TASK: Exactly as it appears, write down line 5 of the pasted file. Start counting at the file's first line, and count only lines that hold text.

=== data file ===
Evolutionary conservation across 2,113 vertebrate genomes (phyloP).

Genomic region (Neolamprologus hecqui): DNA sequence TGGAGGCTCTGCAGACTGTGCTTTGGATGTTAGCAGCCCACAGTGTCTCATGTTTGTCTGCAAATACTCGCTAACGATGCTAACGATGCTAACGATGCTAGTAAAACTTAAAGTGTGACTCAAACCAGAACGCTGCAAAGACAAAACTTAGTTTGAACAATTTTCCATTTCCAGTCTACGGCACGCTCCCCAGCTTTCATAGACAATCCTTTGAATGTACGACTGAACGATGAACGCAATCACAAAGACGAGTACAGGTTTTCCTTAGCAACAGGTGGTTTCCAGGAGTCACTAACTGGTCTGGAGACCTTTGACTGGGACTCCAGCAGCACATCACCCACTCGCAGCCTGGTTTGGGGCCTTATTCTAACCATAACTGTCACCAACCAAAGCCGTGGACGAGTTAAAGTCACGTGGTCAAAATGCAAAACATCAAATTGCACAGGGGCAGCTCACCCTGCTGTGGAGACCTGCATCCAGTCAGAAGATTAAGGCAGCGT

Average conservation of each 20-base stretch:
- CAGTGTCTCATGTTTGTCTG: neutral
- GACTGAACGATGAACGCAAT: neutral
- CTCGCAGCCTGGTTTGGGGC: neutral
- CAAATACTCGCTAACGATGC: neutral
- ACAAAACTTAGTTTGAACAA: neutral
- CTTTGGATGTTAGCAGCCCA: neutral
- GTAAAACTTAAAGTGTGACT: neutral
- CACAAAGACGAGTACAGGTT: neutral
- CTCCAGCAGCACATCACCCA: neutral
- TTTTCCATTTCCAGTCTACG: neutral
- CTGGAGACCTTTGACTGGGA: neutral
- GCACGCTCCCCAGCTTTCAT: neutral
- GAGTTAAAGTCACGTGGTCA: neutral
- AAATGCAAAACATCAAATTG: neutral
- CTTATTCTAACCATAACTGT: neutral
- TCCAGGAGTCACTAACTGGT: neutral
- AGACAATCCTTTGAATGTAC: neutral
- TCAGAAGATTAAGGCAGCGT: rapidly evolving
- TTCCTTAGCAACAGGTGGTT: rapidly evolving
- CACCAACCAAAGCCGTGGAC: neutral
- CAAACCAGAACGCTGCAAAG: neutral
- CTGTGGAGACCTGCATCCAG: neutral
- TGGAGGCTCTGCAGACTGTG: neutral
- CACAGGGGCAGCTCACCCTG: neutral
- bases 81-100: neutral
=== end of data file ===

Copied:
- GACTGAACGATGAACGCAAT: neutral